When you think of the Middle East … What fuels grief? What soothes?

Children in Yemeni Airlift GRIEF is our theme this week, not because I want to depress you. On the contrary, millions of us are experiencing grief right now and it helps to talk about it. Yesterday, I shared thoughts on the death of a lifelong friend who was a regular here at OurValues.org.
Palestinian with a key      If you’re not familiar with the generational grief surrounding the Israeli-Palestinian conflict, the strong, immediate, emotional power of this grief is as clear as a common symbol throughout the Middle East: a key.
    Palestinian families who fled family homes in 1948, 1967, and in other eras often treasure a key to the old family home. Sometimes, the key is displayed in a frame, on a mantle in a living room or even on a chain worn around a matriarch’s neck.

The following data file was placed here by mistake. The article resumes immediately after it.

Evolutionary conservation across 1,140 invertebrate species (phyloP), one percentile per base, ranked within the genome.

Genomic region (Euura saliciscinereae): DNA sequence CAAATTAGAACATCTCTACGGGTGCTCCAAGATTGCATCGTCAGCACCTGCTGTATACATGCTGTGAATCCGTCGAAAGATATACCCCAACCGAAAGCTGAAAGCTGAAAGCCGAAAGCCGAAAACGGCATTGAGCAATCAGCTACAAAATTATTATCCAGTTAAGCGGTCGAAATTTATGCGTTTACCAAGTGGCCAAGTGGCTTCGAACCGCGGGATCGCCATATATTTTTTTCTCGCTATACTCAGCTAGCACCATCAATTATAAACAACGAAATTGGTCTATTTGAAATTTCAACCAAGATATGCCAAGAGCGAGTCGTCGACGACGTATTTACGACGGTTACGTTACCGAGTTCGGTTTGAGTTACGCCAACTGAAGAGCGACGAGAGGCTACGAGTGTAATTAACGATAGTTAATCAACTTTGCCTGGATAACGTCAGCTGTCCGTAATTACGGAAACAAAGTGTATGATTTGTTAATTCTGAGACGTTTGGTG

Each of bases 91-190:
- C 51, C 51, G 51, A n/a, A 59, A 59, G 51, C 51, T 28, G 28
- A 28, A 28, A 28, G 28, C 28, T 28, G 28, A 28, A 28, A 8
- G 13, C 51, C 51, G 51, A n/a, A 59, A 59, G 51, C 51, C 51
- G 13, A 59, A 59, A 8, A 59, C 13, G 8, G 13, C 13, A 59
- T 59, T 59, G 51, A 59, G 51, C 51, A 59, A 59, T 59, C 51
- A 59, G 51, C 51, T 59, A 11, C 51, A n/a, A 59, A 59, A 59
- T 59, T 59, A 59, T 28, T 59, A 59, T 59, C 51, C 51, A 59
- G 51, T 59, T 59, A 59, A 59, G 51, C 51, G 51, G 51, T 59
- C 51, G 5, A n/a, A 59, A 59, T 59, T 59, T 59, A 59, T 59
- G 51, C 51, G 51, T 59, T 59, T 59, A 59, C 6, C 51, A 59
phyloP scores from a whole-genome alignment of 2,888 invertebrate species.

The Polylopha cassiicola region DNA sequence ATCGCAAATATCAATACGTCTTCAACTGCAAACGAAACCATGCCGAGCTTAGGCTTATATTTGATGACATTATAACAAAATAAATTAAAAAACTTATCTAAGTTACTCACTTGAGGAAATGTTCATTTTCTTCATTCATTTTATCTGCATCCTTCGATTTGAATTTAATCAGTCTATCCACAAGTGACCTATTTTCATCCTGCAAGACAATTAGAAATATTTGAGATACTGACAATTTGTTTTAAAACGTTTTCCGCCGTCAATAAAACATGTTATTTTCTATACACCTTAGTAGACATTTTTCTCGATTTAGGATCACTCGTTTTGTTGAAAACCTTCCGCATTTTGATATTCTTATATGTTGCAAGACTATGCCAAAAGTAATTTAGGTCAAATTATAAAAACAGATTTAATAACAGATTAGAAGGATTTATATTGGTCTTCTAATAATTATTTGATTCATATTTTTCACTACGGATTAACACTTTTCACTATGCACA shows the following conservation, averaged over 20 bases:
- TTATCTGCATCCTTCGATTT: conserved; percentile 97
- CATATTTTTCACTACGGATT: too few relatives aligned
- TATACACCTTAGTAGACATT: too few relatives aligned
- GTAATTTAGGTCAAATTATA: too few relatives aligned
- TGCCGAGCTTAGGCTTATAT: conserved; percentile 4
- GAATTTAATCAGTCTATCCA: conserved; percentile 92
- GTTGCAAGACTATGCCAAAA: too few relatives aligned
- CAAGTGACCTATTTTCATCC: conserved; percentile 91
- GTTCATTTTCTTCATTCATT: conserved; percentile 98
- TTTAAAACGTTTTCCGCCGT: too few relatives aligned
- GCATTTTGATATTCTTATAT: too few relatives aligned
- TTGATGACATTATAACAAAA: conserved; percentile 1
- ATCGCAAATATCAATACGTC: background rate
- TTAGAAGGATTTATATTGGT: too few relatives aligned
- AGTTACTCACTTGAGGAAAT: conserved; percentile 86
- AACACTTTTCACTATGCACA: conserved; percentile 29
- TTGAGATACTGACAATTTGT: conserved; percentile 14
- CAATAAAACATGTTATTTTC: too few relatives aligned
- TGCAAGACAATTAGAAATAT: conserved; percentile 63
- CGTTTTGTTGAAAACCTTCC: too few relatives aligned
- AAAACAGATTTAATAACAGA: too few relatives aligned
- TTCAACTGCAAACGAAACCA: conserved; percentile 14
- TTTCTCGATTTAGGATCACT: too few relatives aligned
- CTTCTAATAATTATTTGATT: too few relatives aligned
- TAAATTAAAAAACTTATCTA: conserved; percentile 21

Israelis who fled homes during the Holocaust or were part of airlifts out of other conflicted countries sometimes saved keys as well. Of course millions perished in the Holocaust along with family keepsakes. But waves of “rescue” and “airlift” in recent decades have brought refugees to Israel, sometimes clutching a favorite photo, a treasured garment and sometimes a key.
    The key is a memory of pain, loss and a hope of somehow recovering an ideal family home again. For Palestinians, the “right of return”’—the idea that people should be able to reconnect with homes that now are physically lost—is a major chasm to be crossed in building a Middle East peace.

    Today—share with us your thoughts on grief and the Middle East. You may never have visited the region. You may not be Arab or Israeli, Jewish or Muslim or Arab Christian—but perhaps you also feel grief over the region that is considered holy to three of the world’s great faiths.
    What grief do you experience about the Middle East?

    And what can soothe?

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